• What public policy frameworks can address legitimate concerns of consumers and producers in the EULA context? (UCITA being one arguably failed example.)

Ethical questions (normative)

  • Should producers engage in certain practices to give consumers “fair” notice of provisions in EULAs (or some of them anyway), even if the provision would be held legally binding absent the “fair” notice?
  • Should producers refrain from including certain provisions in EULAs if they know/believe that consumers do not or will not read EULAs? If so, which provisions should they avoid?
  • Should consumers read EULAs before clicking buttons that say “I have read and agree” or even “I agree”? Why or why not?

HCI/usability questions (empirical)

  • Do consumers read EULAs? Why or why not?
  • Does the answer change for sites depending on their function? For example, do consumers read the TOU on sites where the consumers contribute content (Instagram, etc.)? (See Fiesler, Lampe and Bruckman 2016).
  • Do consumers understand the provisions of EULAs? Why or why not?
  • Do consumers care about provisions that appear in EULAs? If so, which ones? Why or why not?
  • Do they consider provisions that appear in EULAs to be fair or unfair?
  • Does consumer knowledge about provisions in EULAs change the likelihood they will accept EULAs or use the products with which they are associated?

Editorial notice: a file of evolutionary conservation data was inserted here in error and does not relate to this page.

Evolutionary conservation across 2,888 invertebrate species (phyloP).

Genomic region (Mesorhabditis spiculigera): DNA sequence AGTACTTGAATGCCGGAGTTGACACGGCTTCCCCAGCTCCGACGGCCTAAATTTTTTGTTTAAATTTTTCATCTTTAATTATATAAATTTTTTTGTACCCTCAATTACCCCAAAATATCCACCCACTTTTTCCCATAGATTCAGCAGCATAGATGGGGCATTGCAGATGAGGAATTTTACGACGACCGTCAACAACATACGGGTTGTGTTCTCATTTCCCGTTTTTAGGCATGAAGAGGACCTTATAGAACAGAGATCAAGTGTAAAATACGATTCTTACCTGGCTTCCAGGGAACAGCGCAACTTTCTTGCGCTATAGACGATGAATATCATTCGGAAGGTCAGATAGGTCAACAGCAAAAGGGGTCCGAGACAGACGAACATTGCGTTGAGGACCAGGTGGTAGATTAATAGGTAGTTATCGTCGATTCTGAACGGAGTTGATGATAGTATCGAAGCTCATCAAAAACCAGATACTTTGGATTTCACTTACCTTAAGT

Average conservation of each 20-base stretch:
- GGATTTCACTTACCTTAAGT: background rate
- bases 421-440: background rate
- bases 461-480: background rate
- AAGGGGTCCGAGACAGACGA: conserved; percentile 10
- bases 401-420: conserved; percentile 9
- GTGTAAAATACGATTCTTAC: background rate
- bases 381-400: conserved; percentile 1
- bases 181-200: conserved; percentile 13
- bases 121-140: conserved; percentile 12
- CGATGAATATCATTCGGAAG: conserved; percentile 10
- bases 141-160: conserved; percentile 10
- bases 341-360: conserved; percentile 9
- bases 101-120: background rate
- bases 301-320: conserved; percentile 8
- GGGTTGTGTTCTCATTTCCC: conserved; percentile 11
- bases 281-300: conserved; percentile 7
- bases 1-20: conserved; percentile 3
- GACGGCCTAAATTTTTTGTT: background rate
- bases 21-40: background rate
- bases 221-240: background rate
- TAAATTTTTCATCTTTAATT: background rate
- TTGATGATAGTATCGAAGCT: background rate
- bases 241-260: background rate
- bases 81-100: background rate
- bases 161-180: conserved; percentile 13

• “What are people’s intuitions about what they are agreeing to, and how well do those intuitions match the reality?” (Fiesler, Lampe and Bruckman 2016).
  • How does variation in terms across websites affect consumer understanding? Do consumers recognize or anticipate that variation? (Fiesler, Lampe and Bruckman 2016).

HCI/usability projects (design/empirical)

  • Can we design an interface for EULAs that communicates terms that consumers would find important in a way that will be meaningful for consumers without compromising legitimate concerns of producers?
  • Is Creative Commons a model for having common contract terms in EULAs that would communicate better to consumers?
  • Is there a better way to present comparative data about producer EULAs than what is available at, (Terms of Service; Didn’t Read), and TOSBack?

Meta-questions (about REUL Lab)

  • Should REUL Lab’s efforts extend to privacy policies, which have a different legal status?
  • To what extent can undergraduate student involvement in an effort like REUL Lab provide opportunities for research experience? To what extent can it enhance students’ learning and the quality of their experience in the class?
  • To what extent can the REUL Lab be a model for other technical communication courses?
  • To what extent can the REUL Lab model address concerns about the difficulty of conducting humanities research in the undergraduate classroom?
  • Should we reach out to, (Terms of Service; Didn’t Read), and/or TOSBACK about partnering with them? Should we take over one or more of their initiatives? How could we reach out to EFF, TOSDR, Internet Society, or others to coordinate efforts?